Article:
Effect of Dogs’ Seeing on Owners’ Peeing

Does looking at the amount of oxytocin in dog owners’ pee as those owners respond to their dogs’ gaze affect the amount of oxytocin in the pee of the researchers looking at the owners responding to the dogs’ looking at them? That lengthy question is not addressed in this study:

Dog’s gaze at its owner increases owner’s urinary oxytocin during social interaction,” Miho Nagasawa, Takefumi Kikusui, Tatsushi Onaka, Mitsuaki Ohta, Hormones and Behavior, vol. 55, no. 3, March 2009, pp. 434–441. The authors, at Azabu University and Jichi Medical University, Japan, report:

“Oxytocin (OT) has been shown to play an important role in social bonding in animals…. In this study, to examine the possibility that urinary OT concentrations of owners were increased by their “dog’s gaze”, perhaps representing social attachment to their owners, we measured urinary OT concentrations of owners before and after interaction with their dogs. Dog owners interacted with their dogs as usual for 30 min (interaction experiment) or were instructed not to look at their dogs directly (control experiment). We observed the behaviors of owners and their dogs during the experiments, and measured OT concentrations by radioimmunoassay in urine samples from the owners collected just before and 20 min after interaction with their dogs…. We conclude that interactions with dogs, especially those initiated by the dog’s gaze, can increase the urinary OT concentrations of their owners as a manifestation of attachment behavior.”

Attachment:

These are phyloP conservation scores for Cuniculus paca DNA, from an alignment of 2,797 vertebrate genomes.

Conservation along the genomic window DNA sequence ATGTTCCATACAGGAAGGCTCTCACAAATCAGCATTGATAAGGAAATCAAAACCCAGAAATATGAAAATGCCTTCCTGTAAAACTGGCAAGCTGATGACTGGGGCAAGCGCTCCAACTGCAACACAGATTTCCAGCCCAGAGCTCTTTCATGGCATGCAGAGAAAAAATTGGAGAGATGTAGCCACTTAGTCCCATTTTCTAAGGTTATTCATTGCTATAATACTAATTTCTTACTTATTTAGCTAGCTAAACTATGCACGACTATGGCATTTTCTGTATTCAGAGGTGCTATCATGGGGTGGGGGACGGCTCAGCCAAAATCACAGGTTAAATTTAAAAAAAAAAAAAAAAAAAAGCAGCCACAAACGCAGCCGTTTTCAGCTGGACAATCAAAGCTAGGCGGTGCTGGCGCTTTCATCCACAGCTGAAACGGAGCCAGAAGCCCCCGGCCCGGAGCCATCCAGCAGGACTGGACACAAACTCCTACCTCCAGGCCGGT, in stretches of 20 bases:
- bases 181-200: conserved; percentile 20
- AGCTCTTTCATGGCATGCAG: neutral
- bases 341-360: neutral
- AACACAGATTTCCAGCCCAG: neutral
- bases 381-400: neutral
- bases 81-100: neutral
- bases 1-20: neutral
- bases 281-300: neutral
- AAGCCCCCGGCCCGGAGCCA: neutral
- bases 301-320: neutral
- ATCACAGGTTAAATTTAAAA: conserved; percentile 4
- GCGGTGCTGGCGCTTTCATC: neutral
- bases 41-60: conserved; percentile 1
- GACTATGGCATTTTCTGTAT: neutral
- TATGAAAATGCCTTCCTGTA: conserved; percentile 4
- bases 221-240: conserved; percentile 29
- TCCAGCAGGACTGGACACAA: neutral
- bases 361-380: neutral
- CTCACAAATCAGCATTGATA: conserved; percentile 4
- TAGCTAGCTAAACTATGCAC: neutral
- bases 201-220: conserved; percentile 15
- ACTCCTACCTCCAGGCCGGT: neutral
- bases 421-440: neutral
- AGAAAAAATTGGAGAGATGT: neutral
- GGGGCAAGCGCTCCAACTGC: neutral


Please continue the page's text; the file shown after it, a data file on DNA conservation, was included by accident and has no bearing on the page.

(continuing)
Here’s detail from the study:


(Thanks to investigator Neil Martin for bringing this to our attention.)

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